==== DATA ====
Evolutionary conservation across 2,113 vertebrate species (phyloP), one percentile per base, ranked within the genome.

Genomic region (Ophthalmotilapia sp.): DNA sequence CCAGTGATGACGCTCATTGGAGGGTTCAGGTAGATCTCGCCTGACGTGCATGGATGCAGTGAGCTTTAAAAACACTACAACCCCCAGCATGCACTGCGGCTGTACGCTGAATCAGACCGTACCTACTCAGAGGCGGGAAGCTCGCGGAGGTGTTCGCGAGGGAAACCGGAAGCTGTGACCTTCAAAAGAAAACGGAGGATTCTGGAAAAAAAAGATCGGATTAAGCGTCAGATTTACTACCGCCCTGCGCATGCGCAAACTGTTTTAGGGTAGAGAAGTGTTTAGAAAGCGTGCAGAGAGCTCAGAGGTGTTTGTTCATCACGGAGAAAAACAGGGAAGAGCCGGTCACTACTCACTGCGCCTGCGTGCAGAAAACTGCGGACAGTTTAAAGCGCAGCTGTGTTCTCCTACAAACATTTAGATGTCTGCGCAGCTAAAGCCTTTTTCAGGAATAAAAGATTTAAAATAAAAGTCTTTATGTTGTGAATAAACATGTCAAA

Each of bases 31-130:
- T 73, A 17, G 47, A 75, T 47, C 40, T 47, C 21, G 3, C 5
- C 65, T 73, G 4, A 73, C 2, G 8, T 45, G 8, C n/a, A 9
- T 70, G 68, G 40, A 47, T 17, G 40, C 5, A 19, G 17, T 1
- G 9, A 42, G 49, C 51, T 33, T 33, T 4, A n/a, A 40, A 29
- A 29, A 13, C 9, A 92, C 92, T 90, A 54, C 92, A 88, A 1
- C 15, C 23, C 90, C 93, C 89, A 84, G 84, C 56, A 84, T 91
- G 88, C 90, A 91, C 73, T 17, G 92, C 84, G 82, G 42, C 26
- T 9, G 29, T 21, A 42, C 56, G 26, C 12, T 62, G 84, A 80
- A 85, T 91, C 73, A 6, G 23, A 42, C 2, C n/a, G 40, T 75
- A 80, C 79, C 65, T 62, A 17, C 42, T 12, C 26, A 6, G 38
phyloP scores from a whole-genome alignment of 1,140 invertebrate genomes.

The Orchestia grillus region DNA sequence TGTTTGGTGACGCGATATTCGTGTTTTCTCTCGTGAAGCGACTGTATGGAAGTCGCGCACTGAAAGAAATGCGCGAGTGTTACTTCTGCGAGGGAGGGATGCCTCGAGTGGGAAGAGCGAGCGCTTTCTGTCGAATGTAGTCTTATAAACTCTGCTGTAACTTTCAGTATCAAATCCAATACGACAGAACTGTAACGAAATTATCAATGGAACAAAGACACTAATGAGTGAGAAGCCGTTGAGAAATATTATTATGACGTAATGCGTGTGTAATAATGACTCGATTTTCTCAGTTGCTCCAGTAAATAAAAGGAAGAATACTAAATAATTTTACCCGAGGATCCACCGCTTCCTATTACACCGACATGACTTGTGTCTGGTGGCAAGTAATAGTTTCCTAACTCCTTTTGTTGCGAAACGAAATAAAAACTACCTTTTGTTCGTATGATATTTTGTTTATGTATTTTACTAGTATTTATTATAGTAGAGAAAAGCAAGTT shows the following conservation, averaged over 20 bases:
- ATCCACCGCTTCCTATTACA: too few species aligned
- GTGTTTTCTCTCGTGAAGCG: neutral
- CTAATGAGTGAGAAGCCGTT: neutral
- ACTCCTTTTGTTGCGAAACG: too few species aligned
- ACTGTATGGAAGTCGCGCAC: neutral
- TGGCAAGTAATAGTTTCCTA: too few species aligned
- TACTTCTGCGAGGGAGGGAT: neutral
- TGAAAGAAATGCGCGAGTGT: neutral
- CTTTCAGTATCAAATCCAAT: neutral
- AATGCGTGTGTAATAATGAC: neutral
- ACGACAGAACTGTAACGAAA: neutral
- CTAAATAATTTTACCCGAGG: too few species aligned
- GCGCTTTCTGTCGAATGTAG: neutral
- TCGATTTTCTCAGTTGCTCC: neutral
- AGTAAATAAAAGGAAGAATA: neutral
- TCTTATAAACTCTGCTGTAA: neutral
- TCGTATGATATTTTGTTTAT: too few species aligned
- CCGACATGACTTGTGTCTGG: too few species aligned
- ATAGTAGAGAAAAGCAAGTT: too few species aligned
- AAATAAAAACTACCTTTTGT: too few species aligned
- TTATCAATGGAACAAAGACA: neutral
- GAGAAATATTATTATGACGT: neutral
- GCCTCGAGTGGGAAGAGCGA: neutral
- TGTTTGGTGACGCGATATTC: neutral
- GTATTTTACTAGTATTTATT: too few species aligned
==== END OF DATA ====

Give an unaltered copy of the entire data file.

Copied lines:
Evolutionary conservation across 2,113 vertebrate species (phyloP), one percentile per base, ranked within the genome.

Genomic region (Ophthalmotilapia sp.): DNA sequence CCAGTGATGACGCTCATTGGAGGGTTCAGGTAGATCTCGCCTGACGTGCATGGATGCAGTGAGCTTTAAAAACACTACAACCCCCAGCATGCACTGCGGCTGTACGCTGAATCAGACCGTACCTACTCAGAGGCGGGAAGCTCGCGGAGGTGTTCGCGAGGGAAACCGGAAGCTGTGACCTTCAAAAGAAAACGGAGGATTCTGGAAAAAAAAGATCGGATTAAGCGTCAGATTTACTACCGCCCTGCGCATGCGCAAACTGTTTTAGGGTAGAGAAGTGTTTAGAAAGCGTGCAGAGAGCTCAGAGGTGTTTGTTCATCACGGAGAAAAACAGGGAAGAGCCGGTCACTACTCACTGCGCCTGCGTGCAGAAAACTGCGGACAGTTTAAAGCGCAGCTGTGTTCTCCTACAAACATTTAGATGTCTGCGCAGCTAAAGCCTTTTTCAGGAATAAAAGATTTAAAATAAAAGTCTTTATGTTGTGAATAAACATGTCAAA

Each of bases 31-130:
- T 73, A 17, G 47, A 75, T 47, C 40, T 47, C 21, G 3, C 5
- C 65, T 73, G 4, A 73, C 2, G 8, T 45, G 8, C n/a, A 9
- T 70, G 68, G 40, A 47, T 17, G 40, C 5, A 19, G 17, T 1
- G 9, A 42, G 49, C 51, T 33, T 33, T 4, A n/a, A 40, A 29
- A 29, A 13, C 9, A 92, C 92, T 90, A 54, C 92, A 88, A 1
- C 15, C 23, C 90, C 93, C 89, A 84, G 84, C 56, A 84, T 91
- G 88, C 90, A 91, C 73, T 17, G 92, C 84, G 82, G 42, C 26
- T 9, G 29, T 21, A 42, C 56, G 26, C 12, T 62, G 84, A 80
- A 85, T 91, C 73, A 6, G 23, A 42, C 2, C n/a, G 40, T 75
- A 80, C 79, C 65, T 62, A 17, C 42, T 12, C 26, A 6, G 38
phyloP scores from a whole-genome alignment of 1,140 invertebrate genomes.

The Orchestia grillus region DNA sequence TGTTTGGTGACGCGATATTCGTGTTTTCTCTCGTGAAGCGACTGTATGGAAGTCGCGCACTGAAAGAAATGCGCGAGTGTTACTTCTGCGAGGGAGGGATGCCTCGAGTGGGAAGAGCGAGCGCTTTCTGTCGAATGTAGTCTTATAAACTCTGCTGTAACTTTCAGTATCAAATCCAATACGACAGAACTGTAACGAAATTATCAATGGAACAAAGACACTAATGAGTGAGAAGCCGTTGAGAAATATTATTATGACGTAATGCGTGTGTAATAATGACTCGATTTTCTCAGTTGCTCCAGTAAATAAAAGGAAGAATACTAAATAATTTTACCCGAGGATCCACCGCTTCCTATTACACCGACATGACTTGTGTCTGGTGGCAAGTAATAGTTTCCTAACTCCTTTTGTTGCGAAACGAAATAAAAACTACCTTTTGTTCGTATGATATTTTGTTTATGTATTTTACTAGTATTTATTATAGTAGAGAAAAGCAAGTT shows the following conservation, averaged over 20 bases:
- ATCCACCGCTTCCTATTACA: too few species aligned
- GTGTTTTCTCTCGTGAAGCG: neutral
- CTAATGAGTGAGAAGCCGTT: neutral
- ACTCCTTTTGTTGCGAAACG: too few species aligned
- ACTGTATGGAAGTCGCGCAC: neutral
- TGGCAAGTAATAGTTTCCTA: too few species aligned
- TACTTCTGCGAGGGAGGGAT: neutral
- TGAAAGAAATGCGCGAGTGT: neutral
- CTTTCAGTATCAAATCCAAT: neutral
- AATGCGTGTGTAATAATGAC: neutral
- ACGACAGAACTGTAACGAAA: neutral
- CTAAATAATTTTACCCGAGG: too few species aligned
- GCGCTTTCTGTCGAATGTAG: neutral
- TCGATTTTCTCAGTTGCTCC: neutral
- AGTAAATAAAAGGAAGAATA: neutral
- TCTTATAAACTCTGCTGTAA: neutral
- TCGTATGATATTTTGTTTAT: too few species aligned
- CCGACATGACTTGTGTCTGG: too few species aligned
- ATAGTAGAGAAAAGCAAGTT: too few species aligned
- AAATAAAAACTACCTTTTGT: too few species aligned
- TTATCAATGGAACAAAGACA: neutral
- GAGAAATATTATTATGACGT: neutral
- GCCTCGAGTGGGAAGAGCGA: neutral
- TGTTTGGTGACGCGATATTC: neutral
- GTATTTTACTAGTATTTATT: too few species aligned